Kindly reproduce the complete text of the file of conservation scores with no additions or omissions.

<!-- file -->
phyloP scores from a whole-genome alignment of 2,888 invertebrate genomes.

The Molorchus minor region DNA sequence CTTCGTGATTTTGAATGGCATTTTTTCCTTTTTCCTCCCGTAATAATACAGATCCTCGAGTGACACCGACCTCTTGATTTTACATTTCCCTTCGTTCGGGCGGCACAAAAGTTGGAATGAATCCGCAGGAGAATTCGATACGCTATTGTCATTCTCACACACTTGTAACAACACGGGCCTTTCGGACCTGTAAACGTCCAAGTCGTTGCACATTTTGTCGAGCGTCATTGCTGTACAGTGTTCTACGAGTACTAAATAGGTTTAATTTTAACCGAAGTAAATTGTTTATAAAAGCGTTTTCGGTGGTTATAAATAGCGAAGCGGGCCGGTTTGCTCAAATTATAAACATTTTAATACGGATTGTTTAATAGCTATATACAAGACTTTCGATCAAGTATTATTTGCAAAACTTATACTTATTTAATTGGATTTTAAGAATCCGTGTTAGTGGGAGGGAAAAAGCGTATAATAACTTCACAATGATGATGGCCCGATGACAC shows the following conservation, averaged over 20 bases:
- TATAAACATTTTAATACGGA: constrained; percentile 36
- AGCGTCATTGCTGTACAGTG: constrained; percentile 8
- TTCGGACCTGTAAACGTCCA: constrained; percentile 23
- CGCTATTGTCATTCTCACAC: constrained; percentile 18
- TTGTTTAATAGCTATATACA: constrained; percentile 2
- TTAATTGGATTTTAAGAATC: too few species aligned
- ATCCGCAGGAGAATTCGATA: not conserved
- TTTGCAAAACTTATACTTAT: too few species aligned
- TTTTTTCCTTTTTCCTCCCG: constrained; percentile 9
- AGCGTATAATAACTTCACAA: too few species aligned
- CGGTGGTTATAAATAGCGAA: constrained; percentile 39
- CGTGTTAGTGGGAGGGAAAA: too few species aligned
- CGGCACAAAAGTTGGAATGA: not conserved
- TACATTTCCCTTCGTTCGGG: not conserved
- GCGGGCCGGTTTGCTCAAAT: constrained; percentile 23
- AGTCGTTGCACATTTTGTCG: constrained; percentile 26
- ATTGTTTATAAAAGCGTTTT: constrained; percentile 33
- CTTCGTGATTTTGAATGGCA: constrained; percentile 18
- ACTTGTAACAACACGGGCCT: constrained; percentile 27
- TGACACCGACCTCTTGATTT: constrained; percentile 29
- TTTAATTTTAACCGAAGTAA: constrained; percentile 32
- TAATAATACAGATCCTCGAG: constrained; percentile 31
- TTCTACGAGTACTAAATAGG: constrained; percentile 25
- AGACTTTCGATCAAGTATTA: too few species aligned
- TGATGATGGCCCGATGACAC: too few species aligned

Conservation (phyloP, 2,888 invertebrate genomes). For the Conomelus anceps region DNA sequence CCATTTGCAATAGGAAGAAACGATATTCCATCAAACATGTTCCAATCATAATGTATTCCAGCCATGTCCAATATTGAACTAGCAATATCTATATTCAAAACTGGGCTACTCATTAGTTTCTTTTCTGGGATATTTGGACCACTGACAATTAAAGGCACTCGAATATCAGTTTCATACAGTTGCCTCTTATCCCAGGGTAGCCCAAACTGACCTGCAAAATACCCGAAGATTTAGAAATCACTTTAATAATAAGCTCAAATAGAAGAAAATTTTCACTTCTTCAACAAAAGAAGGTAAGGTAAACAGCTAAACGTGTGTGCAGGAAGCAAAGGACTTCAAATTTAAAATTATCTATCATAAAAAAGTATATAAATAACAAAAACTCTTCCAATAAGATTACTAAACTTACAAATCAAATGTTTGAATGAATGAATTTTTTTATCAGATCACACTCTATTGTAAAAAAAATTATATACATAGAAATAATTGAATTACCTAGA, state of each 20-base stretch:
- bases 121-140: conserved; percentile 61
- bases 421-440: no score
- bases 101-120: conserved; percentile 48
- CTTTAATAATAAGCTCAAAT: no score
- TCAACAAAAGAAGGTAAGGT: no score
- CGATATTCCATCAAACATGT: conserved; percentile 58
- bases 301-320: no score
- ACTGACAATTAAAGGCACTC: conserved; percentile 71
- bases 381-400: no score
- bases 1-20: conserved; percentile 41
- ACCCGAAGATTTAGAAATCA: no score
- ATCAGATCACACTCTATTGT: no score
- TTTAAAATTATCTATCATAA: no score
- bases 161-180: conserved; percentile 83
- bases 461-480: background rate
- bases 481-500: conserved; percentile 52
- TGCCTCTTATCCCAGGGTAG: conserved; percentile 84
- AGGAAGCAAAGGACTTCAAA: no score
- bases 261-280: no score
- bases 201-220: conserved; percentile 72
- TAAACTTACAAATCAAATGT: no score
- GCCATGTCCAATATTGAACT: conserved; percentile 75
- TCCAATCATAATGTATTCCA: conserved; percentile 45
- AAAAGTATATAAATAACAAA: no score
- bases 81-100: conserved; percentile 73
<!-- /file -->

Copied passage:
phyloP scores from a whole-genome alignment of 2,888 invertebrate genomes.

The Molorchus minor region DNA sequence CTTCGTGATTTTGAATGGCATTTTTTCCTTTTTCCTCCCGTAATAATACAGATCCTCGAGTGACACCGACCTCTTGATTTTACATTTCCCTTCGTTCGGGCGGCACAAAAGTTGGAATGAATCCGCAGGAGAATTCGATACGCTATTGTCATTCTCACACACTTGTAACAACACGGGCCTTTCGGACCTGTAAACGTCCAAGTCGTTGCACATTTTGTCGAGCGTCATTGCTGTACAGTGTTCTACGAGTACTAAATAGGTTTAATTTTAACCGAAGTAAATTGTTTATAAAAGCGTTTTCGGTGGTTATAAATAGCGAAGCGGGCCGGTTTGCTCAAATTATAAACATTTTAATACGGATTGTTTAATAGCTATATACAAGACTTTCGATCAAGTATTATTTGCAAAACTTATACTTATTTAATTGGATTTTAAGAATCCGTGTTAGTGGGAGGGAAAAAGCGTATAATAACTTCACAATGATGATGGCCCGATGACAC shows the following conservation, averaged over 20 bases:
- TATAAACATTTTAATACGGA: constrained; percentile 36
- AGCGTCATTGCTGTACAGTG: constrained; percentile 8
- TTCGGACCTGTAAACGTCCA: constrained; percentile 23
- CGCTATTGTCATTCTCACAC: constrained; percentile 18
- TTGTTTAATAGCTATATACA: constrained; percentile 2
- TTAATTGGATTTTAAGAATC: too few species aligned
- ATCCGCAGGAGAATTCGATA: not conserved
- TTTGCAAAACTTATACTTAT: too few species aligned
- TTTTTTCCTTTTTCCTCCCG: constrained; percentile 9
- AGCGTATAATAACTTCACAA: too few species aligned
- CGGTGGTTATAAATAGCGAA: constrained; percentile 39
- CGTGTTAGTGGGAGGGAAAA: too few species aligned
- CGGCACAAAAGTTGGAATGA: not conserved
- TACATTTCCCTTCGTTCGGG: not conserved
- GCGGGCCGGTTTGCTCAAAT: constrained; percentile 23
- AGTCGTTGCACATTTTGTCG: constrained; percentile 26
- ATTGTTTATAAAAGCGTTTT: constrained; percentile 33
- CTTCGTGATTTTGAATGGCA: constrained; percentile 18
- ACTTGTAACAACACGGGCCT: constrained; percentile 27
- TGACACCGACCTCTTGATTT: constrained; percentile 29
- TTTAATTTTAACCGAAGTAA: constrained; percentile 32
- TAATAATACAGATCCTCGAG: constrained; percentile 31
- TTCTACGAGTACTAAATAGG: constrained; percentile 25
- AGACTTTCGATCAAGTATTA: too few species aligned
- TGATGATGGCCCGATGACAC: too few species aligned

Conservation (phyloP, 2,888 invertebrate genomes). For the Conomelus anceps region DNA sequence CCATTTGCAATAGGAAGAAACGATATTCCATCAAACATGTTCCAATCATAATGTATTCCAGCCATGTCCAATATTGAACTAGCAATATCTATATTCAAAACTGGGCTACTCATTAGTTTCTTTTCTGGGATATTTGGACCACTGACAATTAAAGGCACTCGAATATCAGTTTCATACAGTTGCCTCTTATCCCAGGGTAGCCCAAACTGACCTGCAAAATACCCGAAGATTTAGAAATCACTTTAATAATAAGCTCAAATAGAAGAAAATTTTCACTTCTTCAACAAAAGAAGGTAAGGTAAACAGCTAAACGTGTGTGCAGGAAGCAAAGGACTTCAAATTTAAAATTATCTATCATAAAAAAGTATATAAATAACAAAAACTCTTCCAATAAGATTACTAAACTTACAAATCAAATGTTTGAATGAATGAATTTTTTTATCAGATCACACTCTATTGTAAAAAAAATTATATACATAGAAATAATTGAATTACCTAGA, state of each 20-base stretch:
- bases 121-140: conserved; percentile 61
- bases 421-440: no score
- bases 101-120: conserved; percentile 48
- CTTTAATAATAAGCTCAAAT: no score
- TCAACAAAAGAAGGTAAGGT: no score
- CGATATTCCATCAAACATGT: conserved; percentile 58
- bases 301-320: no score
- ACTGACAATTAAAGGCACTC: conserved; percentile 71
- bases 381-400: no score
- bases 1-20: conserved; percentile 41
- ACCCGAAGATTTAGAAATCA: no score
- ATCAGATCACACTCTATTGT: no score
- TTTAAAATTATCTATCATAA: no score
- bases 161-180: conserved; percentile 83
- bases 461-480: background rate
- bases 481-500: conserved; percentile 52
- TGCCTCTTATCCCAGGGTAG: conserved; percentile 84
- AGGAAGCAAAGGACTTCAAA: no score
- bases 261-280: no score
- bases 201-220: conserved; percentile 72
- TAAACTTACAAATCAAATGT: no score
- GCCATGTCCAATATTGAACT: conserved; percentile 75
- TCCAATCATAATGTATTCCA: conserved; percentile 45
- AAAAGTATATAAATAACAAA: no score
- bases 81-100: conserved; percentile 73